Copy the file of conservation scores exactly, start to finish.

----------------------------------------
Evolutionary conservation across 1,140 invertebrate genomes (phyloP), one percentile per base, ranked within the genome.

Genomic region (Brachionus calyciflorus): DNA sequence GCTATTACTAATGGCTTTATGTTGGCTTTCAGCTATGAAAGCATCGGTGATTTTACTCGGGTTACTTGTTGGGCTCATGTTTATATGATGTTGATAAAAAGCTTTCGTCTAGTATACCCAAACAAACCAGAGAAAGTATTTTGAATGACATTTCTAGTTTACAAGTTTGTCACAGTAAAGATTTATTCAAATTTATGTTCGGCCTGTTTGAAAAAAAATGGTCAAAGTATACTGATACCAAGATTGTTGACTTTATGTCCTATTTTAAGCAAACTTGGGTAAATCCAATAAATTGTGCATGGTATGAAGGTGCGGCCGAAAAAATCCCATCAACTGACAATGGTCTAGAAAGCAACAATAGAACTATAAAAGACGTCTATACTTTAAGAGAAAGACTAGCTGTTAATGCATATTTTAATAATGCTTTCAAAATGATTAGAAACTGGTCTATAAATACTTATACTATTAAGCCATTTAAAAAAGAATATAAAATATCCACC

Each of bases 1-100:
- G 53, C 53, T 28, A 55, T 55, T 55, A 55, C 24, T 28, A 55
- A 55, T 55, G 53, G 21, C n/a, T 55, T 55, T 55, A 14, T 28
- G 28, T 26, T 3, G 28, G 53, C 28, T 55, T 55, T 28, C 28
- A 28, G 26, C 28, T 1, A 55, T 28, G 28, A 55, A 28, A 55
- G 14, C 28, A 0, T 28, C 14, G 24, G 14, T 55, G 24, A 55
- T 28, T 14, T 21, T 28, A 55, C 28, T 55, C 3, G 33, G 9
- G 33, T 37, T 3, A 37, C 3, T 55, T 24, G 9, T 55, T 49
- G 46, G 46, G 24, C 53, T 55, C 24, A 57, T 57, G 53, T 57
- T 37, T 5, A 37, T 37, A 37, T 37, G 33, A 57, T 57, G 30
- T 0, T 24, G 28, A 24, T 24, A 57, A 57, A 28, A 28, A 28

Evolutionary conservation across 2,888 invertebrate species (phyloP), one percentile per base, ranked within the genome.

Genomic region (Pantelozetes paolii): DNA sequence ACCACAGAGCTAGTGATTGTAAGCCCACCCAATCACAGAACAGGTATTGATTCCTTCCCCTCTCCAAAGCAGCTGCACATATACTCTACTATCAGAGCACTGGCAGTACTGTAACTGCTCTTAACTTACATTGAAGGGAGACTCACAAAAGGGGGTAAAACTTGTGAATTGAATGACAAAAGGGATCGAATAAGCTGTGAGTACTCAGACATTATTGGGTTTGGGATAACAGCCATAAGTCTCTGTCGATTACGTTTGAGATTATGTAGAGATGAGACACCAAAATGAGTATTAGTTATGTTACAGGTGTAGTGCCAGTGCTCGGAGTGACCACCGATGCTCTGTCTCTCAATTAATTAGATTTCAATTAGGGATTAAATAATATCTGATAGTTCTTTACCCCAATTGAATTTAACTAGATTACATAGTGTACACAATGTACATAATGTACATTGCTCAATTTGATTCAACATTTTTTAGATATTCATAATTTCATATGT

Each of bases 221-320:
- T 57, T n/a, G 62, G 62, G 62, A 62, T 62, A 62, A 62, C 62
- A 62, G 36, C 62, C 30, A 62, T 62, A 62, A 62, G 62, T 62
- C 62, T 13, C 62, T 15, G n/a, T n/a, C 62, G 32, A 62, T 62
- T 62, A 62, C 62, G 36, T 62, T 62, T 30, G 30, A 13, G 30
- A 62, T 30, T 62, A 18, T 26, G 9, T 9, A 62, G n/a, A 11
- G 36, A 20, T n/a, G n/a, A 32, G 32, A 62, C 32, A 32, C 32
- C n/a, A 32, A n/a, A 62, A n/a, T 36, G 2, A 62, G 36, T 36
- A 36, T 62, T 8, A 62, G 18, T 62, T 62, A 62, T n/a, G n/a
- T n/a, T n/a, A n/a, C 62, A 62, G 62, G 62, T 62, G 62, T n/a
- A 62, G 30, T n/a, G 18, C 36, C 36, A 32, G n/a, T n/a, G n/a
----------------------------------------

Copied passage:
Evolutionary conservation across 1,140 invertebrate genomes (phyloP), one percentile per base, ranked within the genome.

Genomic region (Brachionus calyciflorus): DNA sequence GCTATTACTAATGGCTTTATGTTGGCTTTCAGCTATGAAAGCATCGGTGATTTTACTCGGGTTACTTGTTGGGCTCATGTTTATATGATGTTGATAAAAAGCTTTCGTCTAGTATACCCAAACAAACCAGAGAAAGTATTTTGAATGACATTTCTAGTTTACAAGTTTGTCACAGTAAAGATTTATTCAAATTTATGTTCGGCCTGTTTGAAAAAAAATGGTCAAAGTATACTGATACCAAGATTGTTGACTTTATGTCCTATTTTAAGCAAACTTGGGTAAATCCAATAAATTGTGCATGGTATGAAGGTGCGGCCGAAAAAATCCCATCAACTGACAATGGTCTAGAAAGCAACAATAGAACTATAAAAGACGTCTATACTTTAAGAGAAAGACTAGCTGTTAATGCATATTTTAATAATGCTTTCAAAATGATTAGAAACTGGTCTATAAATACTTATACTATTAAGCCATTTAAAAAAGAATATAAAATATCCACC

Each of bases 1-100:
- G 53, C 53, T 28, A 55, T 55, T 55, A 55, C 24, T 28, A 55
- A 55, T 55, G 53, G 21, C n/a, T 55, T 55, T 55, A 14, T 28
- G 28, T 26, T 3, G 28, G 53, C 28, T 55, T 55, T 28, C 28
- A 28, G 26, C 28, T 1, A 55, T 28, G 28, A 55, A 28, A 55
- G 14, C 28, A 0, T 28, C 14, G 24, G 14, T 55, G 24, A 55
- T 28, T 14, T 21, T 28, A 55, C 28, T 55, C 3, G 33, G 9
- G 33, T 37, T 3, A 37, C 3, T 55, T 24, G 9, T 55, T 49
- G 46, G 46, G 24, C 53, T 55, C 24, A 57, T 57, G 53, T 57
- T 37, T 5, A 37, T 37, A 37, T 37, G 33, A 57, T 57, G 30
- T 0, T 24, G 28, A 24, T 24, A 57, A 57, A 28, A 28, A 28

Evolutionary conservation across 2,888 invertebrate species (phyloP), one percentile per base, ranked within the genome.

Genomic region (Pantelozetes paolii): DNA sequence ACCACAGAGCTAGTGATTGTAAGCCCACCCAATCACAGAACAGGTATTGATTCCTTCCCCTCTCCAAAGCAGCTGCACATATACTCTACTATCAGAGCACTGGCAGTACTGTAACTGCTCTTAACTTACATTGAAGGGAGACTCACAAAAGGGGGTAAAACTTGTGAATTGAATGACAAAAGGGATCGAATAAGCTGTGAGTACTCAGACATTATTGGGTTTGGGATAACAGCCATAAGTCTCTGTCGATTACGTTTGAGATTATGTAGAGATGAGACACCAAAATGAGTATTAGTTATGTTACAGGTGTAGTGCCAGTGCTCGGAGTGACCACCGATGCTCTGTCTCTCAATTAATTAGATTTCAATTAGGGATTAAATAATATCTGATAGTTCTTTACCCCAATTGAATTTAACTAGATTACATAGTGTACACAATGTACATAATGTACATTGCTCAATTTGATTCAACATTTTTTAGATATTCATAATTTCATATGT

Each of bases 221-320:
- T 57, T n/a, G 62, G 62, G 62, A 62, T 62, A 62, A 62, C 62
- A 62, G 36, C 62, C 30, A 62, T 62, A 62, A 62, G 62, T 62
- C 62, T 13, C 62, T 15, G n/a, T n/a, C 62, G 32, A 62, T 62
- T 62, A 62, C 62, G 36, T 62, T 62, T 30, G 30, A 13, G 30
- A 62, T 30, T 62, A 18, T 26, G 9, T 9, A 62, G n/a, A 11
- G 36, A 20, T n/a, G n/a, A 32, G 32, A 62, C 32, A 32, C 32
- C n/a, A 32, A n/a, A 62, A n/a, T 36, G 2, A 62, G 36, T 36
- A 36, T 62, T 8, A 62, G 18, T 62, T 62, A 62, T n/a, G n/a
- T n/a, T n/a, A n/a, C 62, A 62, G 62, G 62, T 62, G 62, T n/a
- A 62, G 30, T n/a, G 18, C 36, C 36, A 32, G n/a, T n/a, G n/a